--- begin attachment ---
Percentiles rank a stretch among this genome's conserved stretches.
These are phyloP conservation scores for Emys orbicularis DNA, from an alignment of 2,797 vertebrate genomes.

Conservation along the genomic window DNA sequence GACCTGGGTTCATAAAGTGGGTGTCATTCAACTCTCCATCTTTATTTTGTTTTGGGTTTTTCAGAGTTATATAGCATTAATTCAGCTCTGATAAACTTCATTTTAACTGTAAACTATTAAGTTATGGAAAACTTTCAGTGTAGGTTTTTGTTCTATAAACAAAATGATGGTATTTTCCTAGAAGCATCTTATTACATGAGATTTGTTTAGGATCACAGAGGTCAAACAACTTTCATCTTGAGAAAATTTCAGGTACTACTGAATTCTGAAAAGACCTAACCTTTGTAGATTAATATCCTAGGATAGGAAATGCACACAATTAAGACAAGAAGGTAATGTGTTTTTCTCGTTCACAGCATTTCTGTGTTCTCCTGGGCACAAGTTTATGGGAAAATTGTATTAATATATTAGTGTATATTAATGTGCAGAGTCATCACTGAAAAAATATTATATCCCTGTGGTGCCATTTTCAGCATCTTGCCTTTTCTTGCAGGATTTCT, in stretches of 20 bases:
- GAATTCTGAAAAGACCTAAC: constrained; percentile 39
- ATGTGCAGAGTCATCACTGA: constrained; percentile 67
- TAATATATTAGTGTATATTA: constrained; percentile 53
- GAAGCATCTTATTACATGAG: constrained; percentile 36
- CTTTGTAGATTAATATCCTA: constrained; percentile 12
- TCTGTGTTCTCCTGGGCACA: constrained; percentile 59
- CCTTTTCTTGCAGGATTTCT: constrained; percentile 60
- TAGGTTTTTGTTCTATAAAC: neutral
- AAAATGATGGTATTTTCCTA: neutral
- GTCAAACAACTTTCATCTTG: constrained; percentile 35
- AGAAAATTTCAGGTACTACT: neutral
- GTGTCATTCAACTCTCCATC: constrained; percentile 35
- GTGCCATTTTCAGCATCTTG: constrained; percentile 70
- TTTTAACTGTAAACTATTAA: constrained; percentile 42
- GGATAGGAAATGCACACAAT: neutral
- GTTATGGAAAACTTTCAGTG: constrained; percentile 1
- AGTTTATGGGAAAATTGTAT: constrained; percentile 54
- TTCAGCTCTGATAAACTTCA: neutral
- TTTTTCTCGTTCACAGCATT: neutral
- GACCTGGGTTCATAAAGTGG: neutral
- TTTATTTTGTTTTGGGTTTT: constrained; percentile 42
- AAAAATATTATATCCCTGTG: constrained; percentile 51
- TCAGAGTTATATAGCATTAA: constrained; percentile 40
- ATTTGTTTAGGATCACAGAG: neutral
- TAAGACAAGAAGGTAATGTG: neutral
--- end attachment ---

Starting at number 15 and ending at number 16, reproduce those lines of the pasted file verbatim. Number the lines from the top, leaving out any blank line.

- GTGTCATTCAACTCTCCATC: constrained; percentile 35
- GTGCCATTTTCAGCATCTTG: constrained; percentile 70